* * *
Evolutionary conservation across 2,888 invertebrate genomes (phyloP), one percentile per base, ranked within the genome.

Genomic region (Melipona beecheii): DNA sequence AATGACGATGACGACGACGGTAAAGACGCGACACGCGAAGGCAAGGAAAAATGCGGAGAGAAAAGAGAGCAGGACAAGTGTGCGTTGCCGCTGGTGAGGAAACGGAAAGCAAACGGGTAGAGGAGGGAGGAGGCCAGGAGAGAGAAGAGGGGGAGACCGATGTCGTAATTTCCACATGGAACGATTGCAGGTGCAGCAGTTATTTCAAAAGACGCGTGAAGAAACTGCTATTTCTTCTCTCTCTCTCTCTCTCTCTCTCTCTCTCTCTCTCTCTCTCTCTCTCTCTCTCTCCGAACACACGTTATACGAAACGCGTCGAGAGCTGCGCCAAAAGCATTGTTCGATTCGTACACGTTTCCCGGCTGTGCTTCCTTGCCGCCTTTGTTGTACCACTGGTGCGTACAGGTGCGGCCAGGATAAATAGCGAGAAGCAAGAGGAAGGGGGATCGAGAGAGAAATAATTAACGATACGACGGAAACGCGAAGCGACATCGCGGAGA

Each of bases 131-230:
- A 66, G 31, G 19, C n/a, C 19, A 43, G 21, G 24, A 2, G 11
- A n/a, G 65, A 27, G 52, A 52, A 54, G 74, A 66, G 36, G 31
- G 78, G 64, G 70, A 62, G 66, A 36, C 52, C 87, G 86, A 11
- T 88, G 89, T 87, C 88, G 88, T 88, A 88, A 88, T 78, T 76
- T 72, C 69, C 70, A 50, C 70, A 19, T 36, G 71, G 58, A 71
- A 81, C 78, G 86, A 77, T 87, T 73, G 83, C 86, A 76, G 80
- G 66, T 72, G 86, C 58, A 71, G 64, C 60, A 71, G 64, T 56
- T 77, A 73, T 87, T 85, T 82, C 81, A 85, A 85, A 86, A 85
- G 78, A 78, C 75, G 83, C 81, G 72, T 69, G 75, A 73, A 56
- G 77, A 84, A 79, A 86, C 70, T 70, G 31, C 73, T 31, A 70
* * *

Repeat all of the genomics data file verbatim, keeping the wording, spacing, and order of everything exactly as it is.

Evolutionary conservation across 2,888 invertebrate genomes (phyloP), one percentile per base, ranked within the genome.

Genomic region (Melipona beecheii): DNA sequence AATGACGATGACGACGACGGTAAAGACGCGACACGCGAAGGCAAGGAAAAATGCGGAGAGAAAAGAGAGCAGGACAAGTGTGCGTTGCCGCTGGTGAGGAAACGGAAAGCAAACGGGTAGAGGAGGGAGGAGGCCAGGAGAGAGAAGAGGGGGAGACCGATGTCGTAATTTCCACATGGAACGATTGCAGGTGCAGCAGTTATTTCAAAAGACGCGTGAAGAAACTGCTATTTCTTCTCTCTCTCTCTCTCTCTCTCTCTCTCTCTCTCTCTCTCTCTCTCTCTCTCTCTCCGAACACACGTTATACGAAACGCGTCGAGAGCTGCGCCAAAAGCATTGTTCGATTCGTACACGTTTCCCGGCTGTGCTTCCTTGCCGCCTTTGTTGTACCACTGGTGCGTACAGGTGCGGCCAGGATAAATAGCGAGAAGCAAGAGGAAGGGGGATCGAGAGAGAAATAATTAACGATACGACGGAAACGCGAAGCGACATCGCGGAGA

Each of bases 131-230:
- A 66, G 31, G 19, C n/a, C 19, A 43, G 21, G 24, A 2, G 11
- A n/a, G 65, A 27, G 52, A 52, A 54, G 74, A 66, G 36, G 31
- G 78, G 64, G 70, A 62, G 66, A 36, C 52, C 87, G 86, A 11
- T 88, G 89, T 87, C 88, G 88, T 88, A 88, A 88, T 78, T 76
- T 72, C 69, C 70, A 50, C 70, A 19, T 36, G 71, G 58, A 71
- A 81, C 78, G 86, A 77, T 87, T 73, G 83, C 86, A 76, G 80
- G 66, T 72, G 86, C 58, A 71, G 64, C 60, A 71, G 64, T 56
- T 77, A 73, T 87, T 85, T 82, C 81, A 85, A 85, A 86, A 85
- G 78, A 78, C 75, G 83, C 81, G 72, T 69, G 75, A 73, A 56
- G 77, A 84, A 79, A 86, C 70, T 70, G 31, C 73, T 31, A 70